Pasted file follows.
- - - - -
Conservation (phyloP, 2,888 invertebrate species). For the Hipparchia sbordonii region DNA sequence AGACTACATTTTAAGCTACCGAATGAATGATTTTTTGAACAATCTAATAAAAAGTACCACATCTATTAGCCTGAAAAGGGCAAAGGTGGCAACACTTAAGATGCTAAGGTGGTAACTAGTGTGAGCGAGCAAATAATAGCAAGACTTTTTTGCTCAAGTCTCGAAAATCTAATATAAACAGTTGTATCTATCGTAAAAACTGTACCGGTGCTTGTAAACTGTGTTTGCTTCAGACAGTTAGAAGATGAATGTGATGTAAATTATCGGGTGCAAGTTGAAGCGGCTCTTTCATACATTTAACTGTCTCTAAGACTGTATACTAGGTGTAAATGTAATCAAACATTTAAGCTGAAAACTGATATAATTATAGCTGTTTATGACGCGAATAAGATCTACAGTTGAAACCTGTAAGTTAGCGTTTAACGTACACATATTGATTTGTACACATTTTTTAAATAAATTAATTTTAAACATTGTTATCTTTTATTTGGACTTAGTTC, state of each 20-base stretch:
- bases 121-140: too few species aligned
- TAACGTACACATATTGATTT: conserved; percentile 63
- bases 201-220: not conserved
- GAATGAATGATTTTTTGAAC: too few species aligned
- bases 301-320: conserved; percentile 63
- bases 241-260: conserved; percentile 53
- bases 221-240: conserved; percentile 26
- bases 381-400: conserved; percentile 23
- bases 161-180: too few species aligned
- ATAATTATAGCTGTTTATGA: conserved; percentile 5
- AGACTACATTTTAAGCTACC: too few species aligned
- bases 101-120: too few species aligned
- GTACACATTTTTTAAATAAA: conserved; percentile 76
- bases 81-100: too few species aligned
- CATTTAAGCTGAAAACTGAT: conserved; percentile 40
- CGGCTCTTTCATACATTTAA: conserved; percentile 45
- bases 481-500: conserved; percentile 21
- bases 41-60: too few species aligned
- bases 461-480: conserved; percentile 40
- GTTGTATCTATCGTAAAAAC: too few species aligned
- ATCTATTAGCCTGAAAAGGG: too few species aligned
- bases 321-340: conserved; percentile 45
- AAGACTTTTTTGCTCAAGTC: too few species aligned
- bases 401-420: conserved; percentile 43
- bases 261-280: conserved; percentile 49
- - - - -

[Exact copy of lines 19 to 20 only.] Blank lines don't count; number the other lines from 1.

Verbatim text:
- bases 41-60: too few species aligned
- bases 461-480: conserved; percentile 40